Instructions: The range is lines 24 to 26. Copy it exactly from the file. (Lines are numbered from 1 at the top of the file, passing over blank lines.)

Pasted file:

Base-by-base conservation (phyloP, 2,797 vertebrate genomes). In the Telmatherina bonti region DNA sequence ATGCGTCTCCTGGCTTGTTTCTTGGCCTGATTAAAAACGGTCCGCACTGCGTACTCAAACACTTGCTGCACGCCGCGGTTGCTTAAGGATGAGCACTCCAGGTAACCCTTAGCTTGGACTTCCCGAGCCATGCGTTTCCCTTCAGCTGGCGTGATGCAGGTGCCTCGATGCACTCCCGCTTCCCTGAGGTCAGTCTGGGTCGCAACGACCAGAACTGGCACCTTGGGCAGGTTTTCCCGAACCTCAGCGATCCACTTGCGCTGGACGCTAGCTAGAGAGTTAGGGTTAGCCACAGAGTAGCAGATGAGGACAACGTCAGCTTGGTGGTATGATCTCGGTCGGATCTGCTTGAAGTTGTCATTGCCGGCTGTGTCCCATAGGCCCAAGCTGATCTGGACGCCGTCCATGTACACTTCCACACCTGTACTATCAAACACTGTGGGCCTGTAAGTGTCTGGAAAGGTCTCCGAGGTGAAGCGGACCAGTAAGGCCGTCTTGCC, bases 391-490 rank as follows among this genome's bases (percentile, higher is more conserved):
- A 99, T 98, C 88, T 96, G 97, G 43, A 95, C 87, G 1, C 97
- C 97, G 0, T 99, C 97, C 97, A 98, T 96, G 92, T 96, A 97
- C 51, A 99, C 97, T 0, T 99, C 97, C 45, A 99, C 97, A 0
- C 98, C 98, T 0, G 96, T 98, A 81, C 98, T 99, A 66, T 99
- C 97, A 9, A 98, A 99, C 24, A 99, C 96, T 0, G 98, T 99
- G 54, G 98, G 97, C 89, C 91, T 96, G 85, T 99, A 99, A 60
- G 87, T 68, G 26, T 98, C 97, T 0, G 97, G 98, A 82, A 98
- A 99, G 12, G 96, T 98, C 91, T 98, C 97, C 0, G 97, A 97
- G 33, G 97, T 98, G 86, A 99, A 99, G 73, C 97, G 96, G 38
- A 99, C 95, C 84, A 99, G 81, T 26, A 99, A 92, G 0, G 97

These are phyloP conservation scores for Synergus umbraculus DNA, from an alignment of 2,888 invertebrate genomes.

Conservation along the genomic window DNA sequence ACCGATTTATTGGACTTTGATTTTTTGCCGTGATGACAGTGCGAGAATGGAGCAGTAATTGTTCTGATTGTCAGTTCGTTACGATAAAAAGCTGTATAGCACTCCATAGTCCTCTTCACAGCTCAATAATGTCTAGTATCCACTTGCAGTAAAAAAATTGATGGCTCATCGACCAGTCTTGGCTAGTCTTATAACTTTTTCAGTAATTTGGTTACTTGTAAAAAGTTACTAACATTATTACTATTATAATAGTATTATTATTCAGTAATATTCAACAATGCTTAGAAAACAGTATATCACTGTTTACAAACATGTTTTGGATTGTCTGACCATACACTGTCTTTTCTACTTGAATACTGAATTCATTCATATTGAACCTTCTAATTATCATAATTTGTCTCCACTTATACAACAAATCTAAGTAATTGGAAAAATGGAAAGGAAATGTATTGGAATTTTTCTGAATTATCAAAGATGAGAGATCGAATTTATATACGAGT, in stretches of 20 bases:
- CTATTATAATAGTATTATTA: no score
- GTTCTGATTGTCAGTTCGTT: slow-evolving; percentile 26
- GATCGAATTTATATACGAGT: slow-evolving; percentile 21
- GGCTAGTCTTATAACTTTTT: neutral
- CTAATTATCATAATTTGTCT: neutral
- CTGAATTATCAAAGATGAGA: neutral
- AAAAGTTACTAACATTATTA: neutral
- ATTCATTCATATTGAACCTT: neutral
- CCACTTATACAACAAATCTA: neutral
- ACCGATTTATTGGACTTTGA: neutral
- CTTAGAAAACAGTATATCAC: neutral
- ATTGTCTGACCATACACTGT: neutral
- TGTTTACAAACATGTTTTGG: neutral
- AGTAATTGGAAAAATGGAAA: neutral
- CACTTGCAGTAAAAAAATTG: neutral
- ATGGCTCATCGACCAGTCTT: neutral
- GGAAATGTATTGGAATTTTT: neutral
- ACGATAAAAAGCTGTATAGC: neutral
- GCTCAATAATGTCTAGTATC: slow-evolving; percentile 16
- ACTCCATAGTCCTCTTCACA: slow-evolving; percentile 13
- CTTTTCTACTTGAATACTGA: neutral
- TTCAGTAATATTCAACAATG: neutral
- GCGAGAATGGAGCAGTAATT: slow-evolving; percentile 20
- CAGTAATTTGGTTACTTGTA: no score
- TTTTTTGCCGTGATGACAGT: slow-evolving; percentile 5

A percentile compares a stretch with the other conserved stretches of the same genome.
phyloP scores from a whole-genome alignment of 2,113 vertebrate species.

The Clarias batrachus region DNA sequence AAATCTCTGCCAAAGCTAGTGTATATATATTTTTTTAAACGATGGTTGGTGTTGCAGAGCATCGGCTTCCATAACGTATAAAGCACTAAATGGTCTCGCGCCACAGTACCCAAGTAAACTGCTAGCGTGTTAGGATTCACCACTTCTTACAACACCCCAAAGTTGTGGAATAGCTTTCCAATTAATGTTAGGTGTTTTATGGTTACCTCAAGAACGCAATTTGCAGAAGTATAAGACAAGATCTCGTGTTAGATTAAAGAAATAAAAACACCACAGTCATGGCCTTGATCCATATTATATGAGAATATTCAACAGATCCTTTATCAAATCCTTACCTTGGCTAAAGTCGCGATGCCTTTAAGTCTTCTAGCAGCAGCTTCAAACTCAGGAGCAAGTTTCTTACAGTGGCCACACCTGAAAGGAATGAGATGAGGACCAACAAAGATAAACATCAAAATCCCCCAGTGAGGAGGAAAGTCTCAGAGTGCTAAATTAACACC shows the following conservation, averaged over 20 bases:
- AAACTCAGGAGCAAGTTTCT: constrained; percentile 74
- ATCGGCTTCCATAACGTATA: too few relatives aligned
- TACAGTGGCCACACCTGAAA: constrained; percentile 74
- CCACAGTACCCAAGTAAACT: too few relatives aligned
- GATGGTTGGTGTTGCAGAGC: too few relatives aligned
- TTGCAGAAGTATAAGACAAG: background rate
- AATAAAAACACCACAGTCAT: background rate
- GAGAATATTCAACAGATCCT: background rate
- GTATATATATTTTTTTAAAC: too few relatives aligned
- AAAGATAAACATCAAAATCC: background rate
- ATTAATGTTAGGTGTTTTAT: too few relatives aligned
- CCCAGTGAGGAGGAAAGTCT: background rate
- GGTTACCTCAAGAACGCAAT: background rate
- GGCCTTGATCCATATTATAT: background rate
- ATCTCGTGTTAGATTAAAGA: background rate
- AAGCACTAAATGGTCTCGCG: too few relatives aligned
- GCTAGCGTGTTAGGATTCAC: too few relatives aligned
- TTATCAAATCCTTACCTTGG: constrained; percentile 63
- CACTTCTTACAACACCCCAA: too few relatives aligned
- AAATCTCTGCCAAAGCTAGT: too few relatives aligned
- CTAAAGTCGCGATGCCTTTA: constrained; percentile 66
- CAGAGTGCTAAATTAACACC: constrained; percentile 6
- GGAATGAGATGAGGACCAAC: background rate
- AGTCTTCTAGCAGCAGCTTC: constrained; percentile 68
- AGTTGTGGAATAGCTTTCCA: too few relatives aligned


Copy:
- CTTAGAAAACAGTATATCAC: neutral
- ATTGTCTGACCATACACTGT: neutral
- TGTTTACAAACATGTTTTGG: neutral